I’ll say right off the bat therapy is weird. The reason I say that is that I really thought a therapist would tell me that my constant need to distinguish weird from normal was wrong and I should change it. But what my therapist actual said was that was perfectly normal.
So here’s when I confess that I was stupid. Not that I did something stupid, because it was what I didn’t do that was the proof of just how dumb I was. And I don’t mean stubborn or reckless. I mean I made a dumb mistake, really. Okay, actually, this explanation will make a lot more sense later, but right now, just hear my mea culpa, because that’s how much I need to say it.
It’s a crazybusy week for me (Cecilia) because I had a book launch yesterday so I’m in the midst of a flurry of guest blogs appearances, chats, etc. (I’ll be on my uStream channel live tomorrow 8:30-9:30pm talking about the book SLOW SATISFACTION: http://www.ustream.tv/channel/cecilia-tan)
But I wanted to update you all on some stuff going on with DGC and some new ways I could use some help.
Artie said good night a little while after that. It was the dinner hour and I was too angry and upset to feel tipsy.
I ended up in the tiny phone booth squeezed between the restroom doors in a diner not far from Sarah’s (she’d left word with her doorman to meet her there) using my calling card to try to reach Carynne.
I talked my way into Wenco the way Digger would have talked his way into the best restaurant in the city. With equal parts bullshit and bravado and being nice when it counted. Lucky for me, Artie was there that day.
His office was just as cramped and cluttered as the last time I was here, three years ago. He shook my hand and cleared a chair for me to sit in. When he saw my look was kind of grim, he shut the door so no one could eavesdrop what we were saying, though he kept up his gladhandy demeanor while he worked his way around to his side of the desk to sit down. “Your name’s been popping up in a lot of songwriting credits on our labels lately.”
“Oh, has it?” I tried to be casual. “I did a lot of work when I was in LA last year. Didn’t really pay attention to the labels.” That last bit wasn’t me being cavalier: that was true. I didn’t know what label most bands were recording for, and the checks were mostly going to Carynne.
I went walking then to clear my head and to make sure I made it there on time. If I missed my rendezvous with him who knew what chaos would ensue? I know I predict disaster more easily than most people, but this time I could really imagine another week would go by without seeing him, during which I would drive myself insane.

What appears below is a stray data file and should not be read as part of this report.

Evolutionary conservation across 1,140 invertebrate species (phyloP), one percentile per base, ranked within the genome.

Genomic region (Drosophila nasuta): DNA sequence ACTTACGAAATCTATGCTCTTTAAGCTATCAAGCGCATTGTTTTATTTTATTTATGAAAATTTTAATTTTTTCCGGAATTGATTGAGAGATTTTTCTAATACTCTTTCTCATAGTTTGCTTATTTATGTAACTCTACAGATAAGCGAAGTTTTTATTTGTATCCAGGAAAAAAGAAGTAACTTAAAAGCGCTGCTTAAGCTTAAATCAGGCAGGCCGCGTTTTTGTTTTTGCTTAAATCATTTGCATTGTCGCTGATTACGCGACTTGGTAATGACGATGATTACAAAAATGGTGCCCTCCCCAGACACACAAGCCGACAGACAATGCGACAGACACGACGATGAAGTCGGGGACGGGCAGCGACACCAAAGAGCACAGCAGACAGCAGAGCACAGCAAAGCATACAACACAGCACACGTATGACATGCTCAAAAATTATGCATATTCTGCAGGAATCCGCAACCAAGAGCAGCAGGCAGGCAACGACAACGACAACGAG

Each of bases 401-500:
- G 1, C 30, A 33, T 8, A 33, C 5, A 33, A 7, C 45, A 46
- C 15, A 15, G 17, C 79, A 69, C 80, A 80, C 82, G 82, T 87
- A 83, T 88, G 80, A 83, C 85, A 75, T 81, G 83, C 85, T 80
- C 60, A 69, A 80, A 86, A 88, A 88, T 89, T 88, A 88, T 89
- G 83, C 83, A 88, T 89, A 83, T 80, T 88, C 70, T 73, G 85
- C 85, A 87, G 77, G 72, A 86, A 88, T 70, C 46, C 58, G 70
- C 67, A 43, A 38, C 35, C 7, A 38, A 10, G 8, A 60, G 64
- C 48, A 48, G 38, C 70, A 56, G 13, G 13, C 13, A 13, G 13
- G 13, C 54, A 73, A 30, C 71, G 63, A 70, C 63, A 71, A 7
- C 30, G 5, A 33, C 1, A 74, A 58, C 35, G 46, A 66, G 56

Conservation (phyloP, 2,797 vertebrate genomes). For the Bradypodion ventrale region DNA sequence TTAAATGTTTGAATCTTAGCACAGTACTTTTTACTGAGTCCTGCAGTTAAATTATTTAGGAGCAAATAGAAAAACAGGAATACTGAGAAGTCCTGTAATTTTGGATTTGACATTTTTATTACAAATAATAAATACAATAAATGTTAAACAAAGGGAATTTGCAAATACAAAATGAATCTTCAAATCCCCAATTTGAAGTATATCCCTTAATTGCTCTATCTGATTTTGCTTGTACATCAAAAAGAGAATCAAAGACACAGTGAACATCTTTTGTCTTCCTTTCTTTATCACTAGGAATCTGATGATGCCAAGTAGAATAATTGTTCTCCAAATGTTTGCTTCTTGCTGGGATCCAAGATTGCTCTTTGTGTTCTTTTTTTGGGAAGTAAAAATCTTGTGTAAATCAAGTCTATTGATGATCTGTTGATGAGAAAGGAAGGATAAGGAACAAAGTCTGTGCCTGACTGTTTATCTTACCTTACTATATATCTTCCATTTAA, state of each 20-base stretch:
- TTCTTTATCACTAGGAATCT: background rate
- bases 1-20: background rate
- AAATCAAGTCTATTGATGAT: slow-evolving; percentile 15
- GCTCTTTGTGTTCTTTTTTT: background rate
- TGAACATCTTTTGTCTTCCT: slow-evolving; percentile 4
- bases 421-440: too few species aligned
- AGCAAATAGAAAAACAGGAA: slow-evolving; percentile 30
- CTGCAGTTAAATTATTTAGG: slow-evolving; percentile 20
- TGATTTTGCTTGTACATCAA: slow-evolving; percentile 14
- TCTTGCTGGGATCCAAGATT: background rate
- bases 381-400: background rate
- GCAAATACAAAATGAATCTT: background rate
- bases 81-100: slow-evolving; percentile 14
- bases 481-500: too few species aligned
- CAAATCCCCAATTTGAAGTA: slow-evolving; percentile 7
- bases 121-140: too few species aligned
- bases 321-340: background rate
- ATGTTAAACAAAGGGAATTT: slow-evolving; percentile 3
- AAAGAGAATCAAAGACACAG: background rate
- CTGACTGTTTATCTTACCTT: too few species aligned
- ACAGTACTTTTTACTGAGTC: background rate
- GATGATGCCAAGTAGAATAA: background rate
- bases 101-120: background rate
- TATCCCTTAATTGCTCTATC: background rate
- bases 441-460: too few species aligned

It could be months before the contract and record company stuff is ironed out, I told myself. No use getting anxious.
Then again, I was anxious I hadn’t said more about where we were meeting. The block Ziggy had been describing was equivalent to Eighth Street on the West Side, but after crossing Broadway it turned into St. Mark’s Place. And the music shop we had both been thinking of wasn’t actually on the block he had been describing. I kicked myself mentally and soldiered on, figuring I’d just keep circulating until I ran into him.
I drunk paged him from Sarah’s in the wee hours of the morning. She was asleep on the couch, looking like something from a Renaissance painting, hair flung everywhere and her arm over her eyes. When the phone rang a little while later she barely stirred.
“The problem with writing songs with you,” Sarah said in the morning, when I had put the guitar away and she had put some waffles in the toaster, but we hadn’t yet slept, “is that you write these things that sound so great with the guitar riffs and then when you’re gone it sounds kind of lifeless.”
The word came via voice mail a few days later that Ziggy was flying to New York on Monday, so I called Sarah to see if she was around for the weekend and if she wanted company. She said yes and yes, so I got on a train on Friday morning (where by morning I mean 12 noon) with a guitar and a book (and then slept the whole way anyway).
I thought I heard a camera shutter snapping when I walked up to the lobby of her building. The door man greeted me like he remembered me. He was a slim hispanic man with very short cropped hair and creases around his eyes.